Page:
freshidea - Fotolia
Amazon Web Services has made elements of its Trusted Advisor cloud monitoring software available for free, but IT pros say the whole toolkit should be offered at no cost, similar to comparable services offered by competitive cloud providers.
Amazon Web Services (AWS) will give any AWS user access to a set of four best practice checks via the AWS Management Console. The set includes a Service Limits Check, which alerts the customer when they are using more than 80% of allocated resources.
Another best practice check that's available for free is Security Groups - Specific Ports Unrestricted Check, which notifies users of overly permissive access to Elastic Compute Cloud instances. Finally, the Identity and Access Management (IAM) Use Check and Multi-Factor Authentication on Root Account Check are meant to improve the user's security posture in the AWS cloud.
Customers of the paid version of AWS Trusted Advisor will also have checks and metrics available directly through the AWS Management Console.
Jared Reimerco-founder of Cascadeo Corp.
While a positive step, IT pros say they want AWS to make all of Trusted Advisor available at no charge. Currently, fault-tolerance checks and excluding certain metrics from results requires customers to pay for AWS support, which starts at $49 a month for the developer level of support and $100 a month for business-level support. Business-level support includes one-hour response times, the assistance of a cloud engineer and, among other things, 37 Trusted Advisor checks. Enterprise-level support -- which includes the help of a senior cloud engineer as well as a technical account manager with response times under 15 minutes, along with the expanded Trusted Advisor checks and other features -- costs at least $15,000 a month.
The free version of AWS Trusted Advisor "is better than nothing, of course, but not a huge value add or differentiation point, given the functionality they’re providing at no cost," said Jared Reimer, co- founder of Cascadeo Corp., an IT consulting firm located in Mercer Island, Washington.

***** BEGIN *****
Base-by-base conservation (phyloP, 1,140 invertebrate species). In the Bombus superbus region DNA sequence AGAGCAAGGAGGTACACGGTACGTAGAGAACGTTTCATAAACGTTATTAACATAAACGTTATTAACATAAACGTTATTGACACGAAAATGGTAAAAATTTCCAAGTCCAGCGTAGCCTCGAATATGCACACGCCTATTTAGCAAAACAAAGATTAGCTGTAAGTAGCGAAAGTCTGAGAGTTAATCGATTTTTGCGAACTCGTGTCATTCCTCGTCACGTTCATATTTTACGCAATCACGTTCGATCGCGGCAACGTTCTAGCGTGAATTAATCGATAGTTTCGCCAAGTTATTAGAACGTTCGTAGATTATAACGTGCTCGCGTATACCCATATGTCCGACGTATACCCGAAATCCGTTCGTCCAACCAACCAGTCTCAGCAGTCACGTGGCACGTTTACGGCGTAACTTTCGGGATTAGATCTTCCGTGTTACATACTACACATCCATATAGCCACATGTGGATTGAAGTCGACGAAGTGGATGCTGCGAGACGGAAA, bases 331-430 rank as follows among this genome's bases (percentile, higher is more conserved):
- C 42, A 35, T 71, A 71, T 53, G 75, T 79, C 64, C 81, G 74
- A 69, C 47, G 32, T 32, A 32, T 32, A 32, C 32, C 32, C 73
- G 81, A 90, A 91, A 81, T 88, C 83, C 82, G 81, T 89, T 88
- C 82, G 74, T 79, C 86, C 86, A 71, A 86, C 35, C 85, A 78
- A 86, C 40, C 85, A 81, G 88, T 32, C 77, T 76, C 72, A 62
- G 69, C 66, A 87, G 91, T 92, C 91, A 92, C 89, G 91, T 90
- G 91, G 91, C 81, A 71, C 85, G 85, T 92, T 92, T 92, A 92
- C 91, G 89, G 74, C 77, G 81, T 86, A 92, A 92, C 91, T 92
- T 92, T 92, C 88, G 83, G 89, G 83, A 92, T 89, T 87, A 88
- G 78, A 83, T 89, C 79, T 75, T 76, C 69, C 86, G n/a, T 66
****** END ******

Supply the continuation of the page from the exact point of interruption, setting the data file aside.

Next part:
The expanded, paid offering looks to be considerably more useful than the free version, Reimer said.
"It's a great product concept … I just wish it were all included in their standard offering, as it's in everyone’s best interests and a strong differentiator against other providers," he said.
Amazon wouldn't necessarily be blazing a trail with this kind of offering. Though Rackspace has struggled in the cloud computing space, it offers cloud monitoring tools free with every cloud account. Google also offers a cloud monitoring API that takes some setup, but also doesn't cost anything for members of its private beta program. Google put IP from its May Stackdriver acquisition into its Google Cloud Platform, which makes it more analogous to the advanced functionality AWS Trusted Advisor offers.
Trusted Advisor should follow in that direction, according to Eric Dynowski, CEO and co-founder of the Turing Group, a cloud consulting and managed services firm based in Evanston, Illinois. Dynowski, whose team manages AWS accounts on behalf of customers using Trusted Advisor, said he’d like to see a Google-like API for Trusted Advisor so remediation of issues can be done programmatically and automatically.
"We'd definitely like to get more automation around using the data that comes out of Trusted Advisor," Dynowski said.
Meanwhile, Amazon isn't alone in offering a "freemium" model for cloud monitoring -- companies such as Cloudyn also offer a free version of its product to entice customers toward the $229 per month Premium version. Unlike Google and AWS, which do not monitor other clouds, Cloudyn covers multiple service providers.